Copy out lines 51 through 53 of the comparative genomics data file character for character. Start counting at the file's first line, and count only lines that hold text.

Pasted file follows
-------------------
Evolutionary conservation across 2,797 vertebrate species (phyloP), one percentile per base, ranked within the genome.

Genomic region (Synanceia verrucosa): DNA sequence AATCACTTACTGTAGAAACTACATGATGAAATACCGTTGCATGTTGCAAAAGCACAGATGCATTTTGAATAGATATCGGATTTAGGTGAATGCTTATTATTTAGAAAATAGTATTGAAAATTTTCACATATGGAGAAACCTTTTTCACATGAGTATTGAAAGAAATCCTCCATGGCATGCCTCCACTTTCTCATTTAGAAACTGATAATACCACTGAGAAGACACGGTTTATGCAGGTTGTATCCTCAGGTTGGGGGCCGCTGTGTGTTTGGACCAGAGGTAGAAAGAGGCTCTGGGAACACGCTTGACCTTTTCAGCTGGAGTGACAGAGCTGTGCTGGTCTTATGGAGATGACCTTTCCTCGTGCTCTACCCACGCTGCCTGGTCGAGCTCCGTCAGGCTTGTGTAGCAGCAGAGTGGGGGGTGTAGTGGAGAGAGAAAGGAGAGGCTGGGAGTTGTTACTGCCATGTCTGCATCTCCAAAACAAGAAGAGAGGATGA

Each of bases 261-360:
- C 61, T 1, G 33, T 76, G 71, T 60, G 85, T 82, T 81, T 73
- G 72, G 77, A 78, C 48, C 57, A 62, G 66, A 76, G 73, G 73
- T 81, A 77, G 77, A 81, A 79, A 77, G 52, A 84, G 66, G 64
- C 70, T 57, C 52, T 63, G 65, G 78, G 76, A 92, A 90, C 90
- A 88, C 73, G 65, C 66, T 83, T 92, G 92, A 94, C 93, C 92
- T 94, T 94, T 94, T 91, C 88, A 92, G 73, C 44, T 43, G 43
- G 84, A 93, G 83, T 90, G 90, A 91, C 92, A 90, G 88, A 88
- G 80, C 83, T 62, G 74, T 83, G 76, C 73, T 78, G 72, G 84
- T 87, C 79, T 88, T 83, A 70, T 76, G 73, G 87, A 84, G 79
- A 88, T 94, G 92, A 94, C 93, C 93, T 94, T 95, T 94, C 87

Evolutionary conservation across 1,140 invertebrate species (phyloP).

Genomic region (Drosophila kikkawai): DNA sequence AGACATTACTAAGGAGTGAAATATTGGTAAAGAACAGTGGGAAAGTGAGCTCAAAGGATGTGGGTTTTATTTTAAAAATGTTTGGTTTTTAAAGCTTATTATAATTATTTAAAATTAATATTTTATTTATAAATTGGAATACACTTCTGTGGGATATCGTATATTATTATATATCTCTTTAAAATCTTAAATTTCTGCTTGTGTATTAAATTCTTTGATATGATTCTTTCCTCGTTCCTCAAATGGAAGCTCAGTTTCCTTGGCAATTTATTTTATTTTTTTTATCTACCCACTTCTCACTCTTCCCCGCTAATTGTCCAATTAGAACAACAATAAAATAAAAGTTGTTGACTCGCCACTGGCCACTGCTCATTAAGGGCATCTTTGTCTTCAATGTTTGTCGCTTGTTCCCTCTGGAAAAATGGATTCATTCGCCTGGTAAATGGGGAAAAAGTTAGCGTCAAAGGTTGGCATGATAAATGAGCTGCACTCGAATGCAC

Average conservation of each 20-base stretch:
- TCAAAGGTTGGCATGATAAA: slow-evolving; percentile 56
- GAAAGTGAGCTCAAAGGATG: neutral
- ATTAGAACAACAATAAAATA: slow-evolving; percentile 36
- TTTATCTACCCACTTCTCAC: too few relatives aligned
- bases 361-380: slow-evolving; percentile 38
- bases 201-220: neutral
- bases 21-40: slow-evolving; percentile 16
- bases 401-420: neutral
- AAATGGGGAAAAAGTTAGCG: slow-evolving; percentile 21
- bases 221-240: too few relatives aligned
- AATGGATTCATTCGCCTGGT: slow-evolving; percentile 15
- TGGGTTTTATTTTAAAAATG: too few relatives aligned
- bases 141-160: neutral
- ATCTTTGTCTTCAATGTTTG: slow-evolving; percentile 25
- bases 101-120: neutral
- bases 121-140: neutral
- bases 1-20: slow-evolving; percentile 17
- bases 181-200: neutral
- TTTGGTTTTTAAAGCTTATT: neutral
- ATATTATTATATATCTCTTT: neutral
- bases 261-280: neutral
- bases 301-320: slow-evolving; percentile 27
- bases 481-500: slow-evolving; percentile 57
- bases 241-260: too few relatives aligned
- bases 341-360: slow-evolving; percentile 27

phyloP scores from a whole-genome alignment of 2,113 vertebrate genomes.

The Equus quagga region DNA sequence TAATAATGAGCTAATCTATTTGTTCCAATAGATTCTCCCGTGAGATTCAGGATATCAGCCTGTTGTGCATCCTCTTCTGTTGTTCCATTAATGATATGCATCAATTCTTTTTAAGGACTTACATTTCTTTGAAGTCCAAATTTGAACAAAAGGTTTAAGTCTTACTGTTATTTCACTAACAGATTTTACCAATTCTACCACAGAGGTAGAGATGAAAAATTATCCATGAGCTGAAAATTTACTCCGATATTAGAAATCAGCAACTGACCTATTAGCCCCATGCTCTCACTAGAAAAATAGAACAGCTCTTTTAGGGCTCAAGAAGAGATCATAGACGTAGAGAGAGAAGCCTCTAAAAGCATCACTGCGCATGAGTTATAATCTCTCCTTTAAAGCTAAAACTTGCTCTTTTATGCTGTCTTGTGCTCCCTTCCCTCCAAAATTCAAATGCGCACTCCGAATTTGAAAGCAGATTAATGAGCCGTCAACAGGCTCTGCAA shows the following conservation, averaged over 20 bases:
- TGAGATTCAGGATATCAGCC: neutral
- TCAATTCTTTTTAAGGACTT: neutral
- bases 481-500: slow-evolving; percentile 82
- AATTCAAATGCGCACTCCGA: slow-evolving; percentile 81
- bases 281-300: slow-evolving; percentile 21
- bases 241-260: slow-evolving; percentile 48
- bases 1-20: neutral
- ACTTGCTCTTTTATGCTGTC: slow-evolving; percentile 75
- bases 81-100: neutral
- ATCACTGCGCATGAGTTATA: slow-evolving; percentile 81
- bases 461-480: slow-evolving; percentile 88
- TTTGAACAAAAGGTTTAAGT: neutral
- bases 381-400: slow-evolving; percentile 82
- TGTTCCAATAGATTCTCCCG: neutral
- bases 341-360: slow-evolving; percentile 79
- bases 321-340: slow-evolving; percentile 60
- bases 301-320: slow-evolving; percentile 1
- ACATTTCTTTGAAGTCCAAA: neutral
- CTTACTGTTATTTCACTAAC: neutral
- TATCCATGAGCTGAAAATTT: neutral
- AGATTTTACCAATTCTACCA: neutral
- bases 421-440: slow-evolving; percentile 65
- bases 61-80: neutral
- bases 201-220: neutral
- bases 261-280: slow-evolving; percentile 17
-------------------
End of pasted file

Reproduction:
- ACTTGCTCTTTTATGCTGTC: slow-evolving; percentile 75
- bases 81-100: neutral
- ATCACTGCGCATGAGTTATA: slow-evolving; percentile 81